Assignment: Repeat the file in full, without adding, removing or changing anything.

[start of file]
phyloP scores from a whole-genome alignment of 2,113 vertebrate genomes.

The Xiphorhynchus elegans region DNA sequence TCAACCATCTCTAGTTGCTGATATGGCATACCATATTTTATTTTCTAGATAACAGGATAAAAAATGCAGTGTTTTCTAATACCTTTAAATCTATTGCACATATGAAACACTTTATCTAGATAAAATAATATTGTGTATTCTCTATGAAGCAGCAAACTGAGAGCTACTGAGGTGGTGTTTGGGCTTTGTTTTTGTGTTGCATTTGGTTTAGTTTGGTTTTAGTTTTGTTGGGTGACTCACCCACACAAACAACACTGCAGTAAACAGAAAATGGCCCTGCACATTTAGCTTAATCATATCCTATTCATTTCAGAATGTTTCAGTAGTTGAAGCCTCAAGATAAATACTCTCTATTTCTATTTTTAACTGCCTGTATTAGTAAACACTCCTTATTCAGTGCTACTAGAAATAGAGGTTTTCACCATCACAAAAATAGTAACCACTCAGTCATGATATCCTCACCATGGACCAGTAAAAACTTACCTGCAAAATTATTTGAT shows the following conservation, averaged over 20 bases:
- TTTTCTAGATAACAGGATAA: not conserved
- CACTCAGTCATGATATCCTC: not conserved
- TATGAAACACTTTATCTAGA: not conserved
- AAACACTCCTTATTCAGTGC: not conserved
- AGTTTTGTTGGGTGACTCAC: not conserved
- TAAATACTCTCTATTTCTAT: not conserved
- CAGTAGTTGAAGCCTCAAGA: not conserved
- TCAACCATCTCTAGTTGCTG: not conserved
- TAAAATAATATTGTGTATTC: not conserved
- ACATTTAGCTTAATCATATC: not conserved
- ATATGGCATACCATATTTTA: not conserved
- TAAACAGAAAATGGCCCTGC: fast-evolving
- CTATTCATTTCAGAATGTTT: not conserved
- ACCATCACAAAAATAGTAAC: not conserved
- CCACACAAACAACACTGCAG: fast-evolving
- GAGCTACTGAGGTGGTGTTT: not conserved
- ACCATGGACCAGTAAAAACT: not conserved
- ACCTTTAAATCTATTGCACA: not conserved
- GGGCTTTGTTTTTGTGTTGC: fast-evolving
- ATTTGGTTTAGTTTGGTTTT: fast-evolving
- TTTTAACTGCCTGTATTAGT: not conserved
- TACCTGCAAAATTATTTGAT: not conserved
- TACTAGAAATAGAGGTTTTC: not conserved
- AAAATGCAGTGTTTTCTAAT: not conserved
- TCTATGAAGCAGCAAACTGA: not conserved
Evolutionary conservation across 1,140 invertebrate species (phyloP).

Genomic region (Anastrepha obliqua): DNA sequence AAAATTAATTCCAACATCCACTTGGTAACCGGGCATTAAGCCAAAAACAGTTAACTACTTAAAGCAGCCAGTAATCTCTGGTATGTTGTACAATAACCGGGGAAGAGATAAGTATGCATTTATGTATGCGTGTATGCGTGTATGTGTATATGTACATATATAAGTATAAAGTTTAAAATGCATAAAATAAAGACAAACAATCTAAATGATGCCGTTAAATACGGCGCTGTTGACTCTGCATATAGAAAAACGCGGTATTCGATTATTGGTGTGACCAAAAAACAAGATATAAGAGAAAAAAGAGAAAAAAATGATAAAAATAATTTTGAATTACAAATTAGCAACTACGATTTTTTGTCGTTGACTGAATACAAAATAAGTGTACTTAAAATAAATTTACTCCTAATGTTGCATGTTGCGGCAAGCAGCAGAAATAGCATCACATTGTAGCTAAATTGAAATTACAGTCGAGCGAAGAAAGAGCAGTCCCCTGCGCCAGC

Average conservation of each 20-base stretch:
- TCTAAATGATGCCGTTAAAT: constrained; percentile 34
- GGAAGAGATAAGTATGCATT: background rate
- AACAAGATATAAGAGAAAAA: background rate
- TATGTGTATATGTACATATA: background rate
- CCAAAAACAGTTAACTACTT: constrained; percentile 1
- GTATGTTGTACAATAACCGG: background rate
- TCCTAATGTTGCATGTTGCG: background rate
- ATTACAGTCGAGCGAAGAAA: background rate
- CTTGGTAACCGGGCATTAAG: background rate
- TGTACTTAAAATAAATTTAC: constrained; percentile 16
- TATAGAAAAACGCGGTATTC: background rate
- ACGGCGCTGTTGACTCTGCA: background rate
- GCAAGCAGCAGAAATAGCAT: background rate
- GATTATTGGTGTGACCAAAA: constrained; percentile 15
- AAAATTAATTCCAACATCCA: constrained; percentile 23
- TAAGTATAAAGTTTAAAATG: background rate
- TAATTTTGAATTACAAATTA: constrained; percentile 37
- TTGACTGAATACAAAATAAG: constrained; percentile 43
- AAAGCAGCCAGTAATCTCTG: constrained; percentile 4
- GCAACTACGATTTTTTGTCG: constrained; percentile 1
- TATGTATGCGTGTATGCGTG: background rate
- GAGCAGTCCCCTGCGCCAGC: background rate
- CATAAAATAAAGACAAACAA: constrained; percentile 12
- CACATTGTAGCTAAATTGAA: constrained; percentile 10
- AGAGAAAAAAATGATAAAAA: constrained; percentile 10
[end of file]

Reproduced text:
phyloP scores from a whole-genome alignment of 2,113 vertebrate genomes.

The Xiphorhynchus elegans region DNA sequence TCAACCATCTCTAGTTGCTGATATGGCATACCATATTTTATTTTCTAGATAACAGGATAAAAAATGCAGTGTTTTCTAATACCTTTAAATCTATTGCACATATGAAACACTTTATCTAGATAAAATAATATTGTGTATTCTCTATGAAGCAGCAAACTGAGAGCTACTGAGGTGGTGTTTGGGCTTTGTTTTTGTGTTGCATTTGGTTTAGTTTGGTTTTAGTTTTGTTGGGTGACTCACCCACACAAACAACACTGCAGTAAACAGAAAATGGCCCTGCACATTTAGCTTAATCATATCCTATTCATTTCAGAATGTTTCAGTAGTTGAAGCCTCAAGATAAATACTCTCTATTTCTATTTTTAACTGCCTGTATTAGTAAACACTCCTTATTCAGTGCTACTAGAAATAGAGGTTTTCACCATCACAAAAATAGTAACCACTCAGTCATGATATCCTCACCATGGACCAGTAAAAACTTACCTGCAAAATTATTTGAT shows the following conservation, averaged over 20 bases:
- TTTTCTAGATAACAGGATAA: not conserved
- CACTCAGTCATGATATCCTC: not conserved
- TATGAAACACTTTATCTAGA: not conserved
- AAACACTCCTTATTCAGTGC: not conserved
- AGTTTTGTTGGGTGACTCAC: not conserved
- TAAATACTCTCTATTTCTAT: not conserved
- CAGTAGTTGAAGCCTCAAGA: not conserved
- TCAACCATCTCTAGTTGCTG: not conserved
- TAAAATAATATTGTGTATTC: not conserved
- ACATTTAGCTTAATCATATC: not conserved
- ATATGGCATACCATATTTTA: not conserved
- TAAACAGAAAATGGCCCTGC: fast-evolving
- CTATTCATTTCAGAATGTTT: not conserved
- ACCATCACAAAAATAGTAAC: not conserved
- CCACACAAACAACACTGCAG: fast-evolving
- GAGCTACTGAGGTGGTGTTT: not conserved
- ACCATGGACCAGTAAAAACT: not conserved
- ACCTTTAAATCTATTGCACA: not conserved
- GGGCTTTGTTTTTGTGTTGC: fast-evolving
- ATTTGGTTTAGTTTGGTTTT: fast-evolving
- TTTTAACTGCCTGTATTAGT: not conserved
- TACCTGCAAAATTATTTGAT: not conserved
- TACTAGAAATAGAGGTTTTC: not conserved
- AAAATGCAGTGTTTTCTAAT: not conserved
- TCTATGAAGCAGCAAACTGA: not conserved
Evolutionary conservation across 1,140 invertebrate species (phyloP).

Genomic region (Anastrepha obliqua): DNA sequence AAAATTAATTCCAACATCCACTTGGTAACCGGGCATTAAGCCAAAAACAGTTAACTACTTAAAGCAGCCAGTAATCTCTGGTATGTTGTACAATAACCGGGGAAGAGATAAGTATGCATTTATGTATGCGTGTATGCGTGTATGTGTATATGTACATATATAAGTATAAAGTTTAAAATGCATAAAATAAAGACAAACAATCTAAATGATGCCGTTAAATACGGCGCTGTTGACTCTGCATATAGAAAAACGCGGTATTCGATTATTGGTGTGACCAAAAAACAAGATATAAGAGAAAAAAGAGAAAAAAATGATAAAAATAATTTTGAATTACAAATTAGCAACTACGATTTTTTGTCGTTGACTGAATACAAAATAAGTGTACTTAAAATAAATTTACTCCTAATGTTGCATGTTGCGGCAAGCAGCAGAAATAGCATCACATTGTAGCTAAATTGAAATTACAGTCGAGCGAAGAAAGAGCAGTCCCCTGCGCCAGC

Average conservation of each 20-base stretch:
- TCTAAATGATGCCGTTAAAT: constrained; percentile 34
- GGAAGAGATAAGTATGCATT: background rate
- AACAAGATATAAGAGAAAAA: background rate
- TATGTGTATATGTACATATA: background rate
- CCAAAAACAGTTAACTACTT: constrained; percentile 1
- GTATGTTGTACAATAACCGG: background rate
- TCCTAATGTTGCATGTTGCG: background rate
- ATTACAGTCGAGCGAAGAAA: background rate
- CTTGGTAACCGGGCATTAAG: background rate
- TGTACTTAAAATAAATTTAC: constrained; percentile 16
- TATAGAAAAACGCGGTATTC: background rate
- ACGGCGCTGTTGACTCTGCA: background rate
- GCAAGCAGCAGAAATAGCAT: background rate
- GATTATTGGTGTGACCAAAA: constrained; percentile 15
- AAAATTAATTCCAACATCCA: constrained; percentile 23
- TAAGTATAAAGTTTAAAATG: background rate
- TAATTTTGAATTACAAATTA: constrained; percentile 37
- TTGACTGAATACAAAATAAG: constrained; percentile 43
- AAAGCAGCCAGTAATCTCTG: constrained; percentile 4
- GCAACTACGATTTTTTGTCG: constrained; percentile 1
- TATGTATGCGTGTATGCGTG: background rate
- GAGCAGTCCCCTGCGCCAGC: background rate
- CATAAAATAAAGACAAACAA: constrained; percentile 12
- CACATTGTAGCTAAATTGAA: constrained; percentile 10
- AGAGAAAAAAATGATAAAAA: constrained; percentile 10